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Figure 2 "Asheville Revisited" 36" x 48" Acrylic on Canvas

It is interesting how circumstances align. In my most recently completed artwork, "Maybe 4th Street," I intentionally omitted the use of white paint. However, as I embarked on my next painting, I made a deliberate choice to incorporate white. Prior to commencing this new project, my wife and I had planned a trip to western North Carolina, with Asheville being one of our destinations. Asheville is in close proximity to Black Mountain College, which was established in 1933 and attracted pioneering artists as visiting professors, particularly during the summer months. In 1948, Willem de Kooning accepted an invitation from Joseph Albers to teach at the college, bringing his wife Elaine along. As I contemplated integrating white into my upcoming painting, I recalled that some of de Kooning's works from the late 1940s prominently featured white, such as his abstract expressionist piece from 1948 titled "Asheville" (refer to Figure 1). Upon revisiting my de Kooning book, I rediscovered this painting, which he either created during his time at Black Mountain or shortly after returning to New York. Given my decision to include white in my new artwork and my impending return to Asheville (a city I had previously visited approximately 30 years ago), the serendipitous connection to de Kooning's "Asheville" painting resonated with me. Consequently, I have aptly titled my latest creation "Asheville Revisited" (refer to Figure 2).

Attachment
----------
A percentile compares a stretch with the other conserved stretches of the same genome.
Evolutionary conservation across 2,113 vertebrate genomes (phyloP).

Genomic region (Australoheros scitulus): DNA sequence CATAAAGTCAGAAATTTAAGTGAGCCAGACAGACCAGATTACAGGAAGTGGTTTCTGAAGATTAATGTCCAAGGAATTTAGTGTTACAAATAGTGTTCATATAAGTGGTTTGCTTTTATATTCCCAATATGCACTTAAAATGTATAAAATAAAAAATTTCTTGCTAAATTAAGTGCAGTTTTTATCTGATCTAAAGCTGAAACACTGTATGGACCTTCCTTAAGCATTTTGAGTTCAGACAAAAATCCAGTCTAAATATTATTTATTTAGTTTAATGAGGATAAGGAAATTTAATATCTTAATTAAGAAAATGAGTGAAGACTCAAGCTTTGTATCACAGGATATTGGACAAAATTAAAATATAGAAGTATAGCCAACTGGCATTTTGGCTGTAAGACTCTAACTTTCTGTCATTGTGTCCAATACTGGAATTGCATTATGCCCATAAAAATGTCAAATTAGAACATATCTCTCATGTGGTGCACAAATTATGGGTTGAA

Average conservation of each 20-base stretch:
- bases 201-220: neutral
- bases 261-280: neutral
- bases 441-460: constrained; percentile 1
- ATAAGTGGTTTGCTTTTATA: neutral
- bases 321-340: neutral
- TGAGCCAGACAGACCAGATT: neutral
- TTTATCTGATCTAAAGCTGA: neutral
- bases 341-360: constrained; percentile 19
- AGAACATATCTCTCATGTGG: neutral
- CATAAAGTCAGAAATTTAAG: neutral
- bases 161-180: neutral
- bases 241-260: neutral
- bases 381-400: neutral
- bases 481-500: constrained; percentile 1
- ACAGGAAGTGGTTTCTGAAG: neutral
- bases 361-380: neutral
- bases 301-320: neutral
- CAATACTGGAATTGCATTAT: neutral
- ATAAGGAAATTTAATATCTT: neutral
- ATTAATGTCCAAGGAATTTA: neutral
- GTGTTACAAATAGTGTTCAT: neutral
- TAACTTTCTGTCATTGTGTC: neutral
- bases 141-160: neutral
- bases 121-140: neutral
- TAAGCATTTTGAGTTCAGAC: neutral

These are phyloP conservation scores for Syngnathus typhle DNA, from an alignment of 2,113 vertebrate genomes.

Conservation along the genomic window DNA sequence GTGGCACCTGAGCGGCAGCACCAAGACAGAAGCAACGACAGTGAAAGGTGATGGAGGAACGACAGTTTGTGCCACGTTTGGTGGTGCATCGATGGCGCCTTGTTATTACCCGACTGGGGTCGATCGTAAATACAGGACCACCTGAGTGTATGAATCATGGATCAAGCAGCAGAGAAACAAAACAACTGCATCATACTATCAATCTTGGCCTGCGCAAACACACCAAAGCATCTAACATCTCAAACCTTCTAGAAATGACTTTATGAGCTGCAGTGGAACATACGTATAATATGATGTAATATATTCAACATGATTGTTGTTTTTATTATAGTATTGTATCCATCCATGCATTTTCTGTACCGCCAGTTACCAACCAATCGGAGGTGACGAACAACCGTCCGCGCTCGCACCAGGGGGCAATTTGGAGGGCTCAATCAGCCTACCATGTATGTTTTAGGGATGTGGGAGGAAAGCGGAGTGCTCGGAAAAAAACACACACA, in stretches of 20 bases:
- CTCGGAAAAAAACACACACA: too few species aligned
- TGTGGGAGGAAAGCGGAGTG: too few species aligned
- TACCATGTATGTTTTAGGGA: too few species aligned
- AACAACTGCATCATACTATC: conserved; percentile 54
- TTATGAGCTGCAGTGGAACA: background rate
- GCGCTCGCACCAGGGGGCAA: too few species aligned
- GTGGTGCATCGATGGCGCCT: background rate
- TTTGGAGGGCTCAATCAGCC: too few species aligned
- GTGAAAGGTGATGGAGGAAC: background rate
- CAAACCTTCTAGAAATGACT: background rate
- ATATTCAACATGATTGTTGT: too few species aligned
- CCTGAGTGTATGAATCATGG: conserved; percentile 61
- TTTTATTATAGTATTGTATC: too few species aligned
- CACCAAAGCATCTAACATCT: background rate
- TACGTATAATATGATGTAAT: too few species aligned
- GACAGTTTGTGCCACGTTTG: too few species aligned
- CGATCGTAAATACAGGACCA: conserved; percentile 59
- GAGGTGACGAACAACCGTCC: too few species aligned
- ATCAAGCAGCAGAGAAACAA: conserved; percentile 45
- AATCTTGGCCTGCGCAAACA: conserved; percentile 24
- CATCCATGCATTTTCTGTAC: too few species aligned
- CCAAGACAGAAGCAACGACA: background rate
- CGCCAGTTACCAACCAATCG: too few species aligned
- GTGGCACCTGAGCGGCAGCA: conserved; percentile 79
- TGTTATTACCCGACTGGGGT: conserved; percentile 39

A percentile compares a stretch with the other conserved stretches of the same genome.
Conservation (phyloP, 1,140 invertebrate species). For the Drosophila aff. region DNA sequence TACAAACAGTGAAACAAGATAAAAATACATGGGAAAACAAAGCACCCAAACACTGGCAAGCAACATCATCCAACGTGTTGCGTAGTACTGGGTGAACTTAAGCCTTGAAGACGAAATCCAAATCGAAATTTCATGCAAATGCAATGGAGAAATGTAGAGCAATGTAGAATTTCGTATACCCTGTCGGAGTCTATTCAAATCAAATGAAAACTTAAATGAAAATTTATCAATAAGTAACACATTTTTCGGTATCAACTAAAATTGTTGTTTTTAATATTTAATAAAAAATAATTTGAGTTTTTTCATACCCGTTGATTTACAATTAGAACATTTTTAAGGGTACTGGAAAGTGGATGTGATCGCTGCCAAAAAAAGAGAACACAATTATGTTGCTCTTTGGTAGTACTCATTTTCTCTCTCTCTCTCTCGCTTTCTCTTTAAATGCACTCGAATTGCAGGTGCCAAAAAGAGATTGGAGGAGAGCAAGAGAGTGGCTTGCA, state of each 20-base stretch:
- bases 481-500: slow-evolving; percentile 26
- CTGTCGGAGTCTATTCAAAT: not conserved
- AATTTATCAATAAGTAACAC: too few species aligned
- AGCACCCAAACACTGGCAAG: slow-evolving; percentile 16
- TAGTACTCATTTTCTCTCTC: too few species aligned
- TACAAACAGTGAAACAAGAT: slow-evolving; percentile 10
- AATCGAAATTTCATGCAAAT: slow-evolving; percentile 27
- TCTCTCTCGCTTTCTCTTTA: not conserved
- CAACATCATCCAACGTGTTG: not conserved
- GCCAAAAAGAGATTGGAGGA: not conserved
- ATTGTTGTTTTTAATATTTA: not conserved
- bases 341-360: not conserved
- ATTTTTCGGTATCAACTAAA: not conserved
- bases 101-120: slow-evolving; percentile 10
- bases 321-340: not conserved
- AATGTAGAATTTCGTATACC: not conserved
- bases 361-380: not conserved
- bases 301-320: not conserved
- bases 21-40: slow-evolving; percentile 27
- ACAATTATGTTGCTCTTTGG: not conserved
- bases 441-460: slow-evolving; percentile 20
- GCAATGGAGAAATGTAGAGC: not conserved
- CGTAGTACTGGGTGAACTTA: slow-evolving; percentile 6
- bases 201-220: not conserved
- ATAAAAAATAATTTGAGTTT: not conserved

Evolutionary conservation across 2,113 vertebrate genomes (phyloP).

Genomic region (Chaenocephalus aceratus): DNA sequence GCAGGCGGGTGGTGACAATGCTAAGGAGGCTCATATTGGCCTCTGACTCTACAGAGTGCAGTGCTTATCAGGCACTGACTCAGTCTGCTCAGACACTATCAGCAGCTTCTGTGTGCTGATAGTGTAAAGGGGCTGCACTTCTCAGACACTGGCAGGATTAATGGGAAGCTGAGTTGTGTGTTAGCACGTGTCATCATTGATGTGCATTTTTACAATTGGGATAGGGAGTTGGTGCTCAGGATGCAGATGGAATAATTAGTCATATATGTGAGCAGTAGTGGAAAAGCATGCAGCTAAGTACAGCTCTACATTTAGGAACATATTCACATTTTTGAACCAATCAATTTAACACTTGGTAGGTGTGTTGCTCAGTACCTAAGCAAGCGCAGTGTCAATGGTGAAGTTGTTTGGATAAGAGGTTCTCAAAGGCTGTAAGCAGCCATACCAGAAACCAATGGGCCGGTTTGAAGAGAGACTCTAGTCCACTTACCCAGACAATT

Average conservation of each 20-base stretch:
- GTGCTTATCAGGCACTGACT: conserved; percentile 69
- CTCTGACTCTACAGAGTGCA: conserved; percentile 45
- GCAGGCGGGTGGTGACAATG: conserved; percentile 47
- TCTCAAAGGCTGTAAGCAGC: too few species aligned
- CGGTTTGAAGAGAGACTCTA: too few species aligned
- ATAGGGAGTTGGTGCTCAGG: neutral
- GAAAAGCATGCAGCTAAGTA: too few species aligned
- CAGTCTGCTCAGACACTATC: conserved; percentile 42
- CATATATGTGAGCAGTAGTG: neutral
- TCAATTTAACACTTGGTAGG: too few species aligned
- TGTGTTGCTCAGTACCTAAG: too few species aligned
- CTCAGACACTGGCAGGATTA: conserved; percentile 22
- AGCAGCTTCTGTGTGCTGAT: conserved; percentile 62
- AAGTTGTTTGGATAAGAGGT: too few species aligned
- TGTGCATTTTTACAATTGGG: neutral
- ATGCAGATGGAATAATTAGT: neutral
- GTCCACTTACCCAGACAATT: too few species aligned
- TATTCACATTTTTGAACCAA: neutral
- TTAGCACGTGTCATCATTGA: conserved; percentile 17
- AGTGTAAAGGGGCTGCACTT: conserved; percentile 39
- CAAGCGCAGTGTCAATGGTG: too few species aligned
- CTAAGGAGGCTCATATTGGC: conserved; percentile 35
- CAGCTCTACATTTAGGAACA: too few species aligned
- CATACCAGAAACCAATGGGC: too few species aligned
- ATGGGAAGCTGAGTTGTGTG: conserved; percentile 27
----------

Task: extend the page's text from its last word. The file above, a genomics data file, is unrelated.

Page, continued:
Figure 1 "Asheville" Willem de Kooning 1948


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